Should I avoid a new guide ?

Just because a guide is new  does not mean he/she is a horrible choice . Maybe a person has fished an area for decades and only recently decided to make it his/her career this person may be the best person to take you out. but again, do your research, this goes for any guide, has this person had any reviews, do they have active content on social media sites, can you find them. if a guide is near impossible to find there may be a reason behind that.

Does the guide have the right up to date gear?

I bring trolling gear for my charters, we are set up with new  hummingbird fishfinders, cannon down riggers and rod holders, a food cooler, Livewell for fresh fish, Marine radio DSC endorsed, sterio on board, and a BBQ.  I am not set up for casting applications.  If you would like to bring your own tackle, let the guide know that.  Many guides don’t mind, but let them know you are bringing your own fishing gear and ask what they recommend you bring, Don’t worry if you don’t have what they suggest as most guides will have it on board anyway.

Does the guide have the proper paperwork?

In Ontario it is law that a guide that has paying clientele on board be certified and obtain an SVOP, MED A-3, Marine First Aid, and hold valid proper insurance, you do not want to be on the water and something go horribly wrong only to find out that the guide was not properly insured, not to mention a properly trained guide has the knowledge to keep you safe in almost any scenario.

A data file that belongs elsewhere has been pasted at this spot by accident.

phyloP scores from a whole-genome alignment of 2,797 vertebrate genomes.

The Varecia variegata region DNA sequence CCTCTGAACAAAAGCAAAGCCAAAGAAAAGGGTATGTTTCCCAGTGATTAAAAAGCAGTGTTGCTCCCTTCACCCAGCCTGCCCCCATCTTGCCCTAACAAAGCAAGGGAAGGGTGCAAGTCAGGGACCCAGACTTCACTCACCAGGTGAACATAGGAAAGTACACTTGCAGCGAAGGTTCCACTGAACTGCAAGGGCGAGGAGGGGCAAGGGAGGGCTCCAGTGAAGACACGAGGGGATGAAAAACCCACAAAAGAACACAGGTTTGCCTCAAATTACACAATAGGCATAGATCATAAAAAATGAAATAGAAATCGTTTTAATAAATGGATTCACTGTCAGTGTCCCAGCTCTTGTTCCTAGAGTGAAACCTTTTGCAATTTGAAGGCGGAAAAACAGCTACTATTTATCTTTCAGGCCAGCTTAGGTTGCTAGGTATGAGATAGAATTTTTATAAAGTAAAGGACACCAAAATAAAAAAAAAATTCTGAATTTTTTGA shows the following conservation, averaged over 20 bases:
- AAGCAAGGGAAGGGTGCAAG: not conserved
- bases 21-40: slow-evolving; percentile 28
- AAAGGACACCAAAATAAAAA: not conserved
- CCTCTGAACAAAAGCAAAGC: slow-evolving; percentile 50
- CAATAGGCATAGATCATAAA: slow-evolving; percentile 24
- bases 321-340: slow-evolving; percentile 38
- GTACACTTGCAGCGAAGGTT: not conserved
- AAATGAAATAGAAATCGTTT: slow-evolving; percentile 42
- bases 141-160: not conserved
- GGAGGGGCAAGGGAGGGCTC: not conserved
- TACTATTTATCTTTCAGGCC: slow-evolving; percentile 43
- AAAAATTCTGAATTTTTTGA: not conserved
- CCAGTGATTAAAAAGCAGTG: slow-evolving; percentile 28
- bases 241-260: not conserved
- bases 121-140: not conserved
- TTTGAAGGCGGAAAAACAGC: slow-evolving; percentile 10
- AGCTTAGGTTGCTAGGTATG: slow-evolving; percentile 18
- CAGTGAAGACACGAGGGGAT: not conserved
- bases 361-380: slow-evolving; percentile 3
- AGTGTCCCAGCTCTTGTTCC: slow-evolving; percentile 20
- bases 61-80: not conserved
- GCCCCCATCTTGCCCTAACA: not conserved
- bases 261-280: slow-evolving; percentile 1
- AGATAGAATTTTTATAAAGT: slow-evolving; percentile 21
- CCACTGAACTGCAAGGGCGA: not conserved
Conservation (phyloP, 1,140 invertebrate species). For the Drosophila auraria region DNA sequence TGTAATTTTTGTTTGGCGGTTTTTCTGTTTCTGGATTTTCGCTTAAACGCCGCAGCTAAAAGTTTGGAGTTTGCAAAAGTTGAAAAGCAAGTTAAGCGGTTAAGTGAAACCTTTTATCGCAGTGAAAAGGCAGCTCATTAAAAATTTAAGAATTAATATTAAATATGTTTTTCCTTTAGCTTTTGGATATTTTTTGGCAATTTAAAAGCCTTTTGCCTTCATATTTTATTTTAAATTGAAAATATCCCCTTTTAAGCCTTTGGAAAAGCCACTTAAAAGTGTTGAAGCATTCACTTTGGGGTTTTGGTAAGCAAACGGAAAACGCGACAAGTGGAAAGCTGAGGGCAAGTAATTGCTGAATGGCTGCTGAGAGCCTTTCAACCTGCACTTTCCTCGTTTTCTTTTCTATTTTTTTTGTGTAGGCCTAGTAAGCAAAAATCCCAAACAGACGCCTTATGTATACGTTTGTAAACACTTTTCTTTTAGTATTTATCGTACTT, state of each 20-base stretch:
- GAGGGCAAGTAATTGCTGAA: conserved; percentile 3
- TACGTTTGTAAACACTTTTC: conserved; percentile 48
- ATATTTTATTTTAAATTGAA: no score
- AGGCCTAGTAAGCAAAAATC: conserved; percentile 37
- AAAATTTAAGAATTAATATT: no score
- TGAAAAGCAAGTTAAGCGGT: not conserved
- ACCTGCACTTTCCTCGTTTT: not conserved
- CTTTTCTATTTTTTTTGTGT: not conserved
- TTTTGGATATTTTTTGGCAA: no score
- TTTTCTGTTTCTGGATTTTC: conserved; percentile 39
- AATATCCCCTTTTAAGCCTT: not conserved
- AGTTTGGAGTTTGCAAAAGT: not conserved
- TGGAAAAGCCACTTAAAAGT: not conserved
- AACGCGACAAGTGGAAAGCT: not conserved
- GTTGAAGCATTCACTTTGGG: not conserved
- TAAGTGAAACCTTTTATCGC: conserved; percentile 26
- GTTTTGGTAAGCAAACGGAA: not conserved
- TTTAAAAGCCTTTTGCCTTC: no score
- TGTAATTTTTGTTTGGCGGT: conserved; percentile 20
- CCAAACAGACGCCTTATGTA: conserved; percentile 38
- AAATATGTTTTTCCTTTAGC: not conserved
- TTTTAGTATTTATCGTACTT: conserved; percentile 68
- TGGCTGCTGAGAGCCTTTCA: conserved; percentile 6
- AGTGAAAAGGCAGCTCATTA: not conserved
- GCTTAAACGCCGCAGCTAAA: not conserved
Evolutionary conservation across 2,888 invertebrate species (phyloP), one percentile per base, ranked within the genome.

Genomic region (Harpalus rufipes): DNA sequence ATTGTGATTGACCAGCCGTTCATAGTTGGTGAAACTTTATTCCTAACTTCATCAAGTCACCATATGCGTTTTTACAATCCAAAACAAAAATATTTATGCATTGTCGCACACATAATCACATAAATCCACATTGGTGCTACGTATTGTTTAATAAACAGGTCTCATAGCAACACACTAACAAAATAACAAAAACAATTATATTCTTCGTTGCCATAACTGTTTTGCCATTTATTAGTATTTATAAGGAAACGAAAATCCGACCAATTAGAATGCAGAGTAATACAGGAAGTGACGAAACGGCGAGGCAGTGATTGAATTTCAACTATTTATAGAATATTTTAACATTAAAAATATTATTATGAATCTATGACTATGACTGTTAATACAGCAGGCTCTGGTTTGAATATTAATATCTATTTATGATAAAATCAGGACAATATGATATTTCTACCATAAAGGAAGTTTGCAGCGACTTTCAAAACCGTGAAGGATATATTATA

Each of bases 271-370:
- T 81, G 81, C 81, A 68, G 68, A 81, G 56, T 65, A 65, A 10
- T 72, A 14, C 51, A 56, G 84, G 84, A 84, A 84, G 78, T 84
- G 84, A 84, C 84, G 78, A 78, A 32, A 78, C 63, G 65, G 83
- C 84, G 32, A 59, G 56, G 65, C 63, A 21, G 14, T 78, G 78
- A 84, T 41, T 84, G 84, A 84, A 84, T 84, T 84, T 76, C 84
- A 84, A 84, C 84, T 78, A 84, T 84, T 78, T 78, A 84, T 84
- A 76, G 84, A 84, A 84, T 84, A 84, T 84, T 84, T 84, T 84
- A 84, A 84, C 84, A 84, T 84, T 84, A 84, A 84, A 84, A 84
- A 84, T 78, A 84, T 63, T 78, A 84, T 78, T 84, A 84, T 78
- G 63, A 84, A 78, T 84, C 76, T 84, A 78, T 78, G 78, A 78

Ask What does the guide provide for your trip?

Do you need a fishing license or does the guide provide a license?    Any clients that fish on my boat need to bring a valid Ontario fishing license.  Other things to ask if the guide provides; ice, drinks, food, and sunscreen; if you don’t know; ask it won’t hurt. For my charters you can check out my what to bring page

How many people can or should I bring on the fishing trip?

Every guide is different on the amount of people that can come on a trip.  It really depends on boat size, what kind of fishing you will be doing and what you want to get out of the trip.  Some people just want to go fishing and others want to go to learn more about fishing than actually catch fish.  Let your guide know if you are bringing kids fishing with you.  Here again talk with your guide; tell them what you want to do and ask how many people can come for a quality fishing trip. some guides have a set price for the first 2 people on your trip and then charge extra per person after that. Here at Sea’s the Day Fishing the charge is for boat for the day and will allow up to 4 people for that daily rate.

Can I keep the fish I catch?

Most guides will allow you to keep your limit of the fish you catch.  There are a few things you need to remember, only keep the fish that you will use (eat).  If you don’t know if you will eat them all, let the guide know that so he/she can let the fish go for another day of fishing.  There is nothing worse as a guide when we get back to the dock with a box full of fish and the customer does not want the fish.  Most guides will clean your catch for you as per the transport Canada regulations.

Does the guide guarantee that you will catch fish?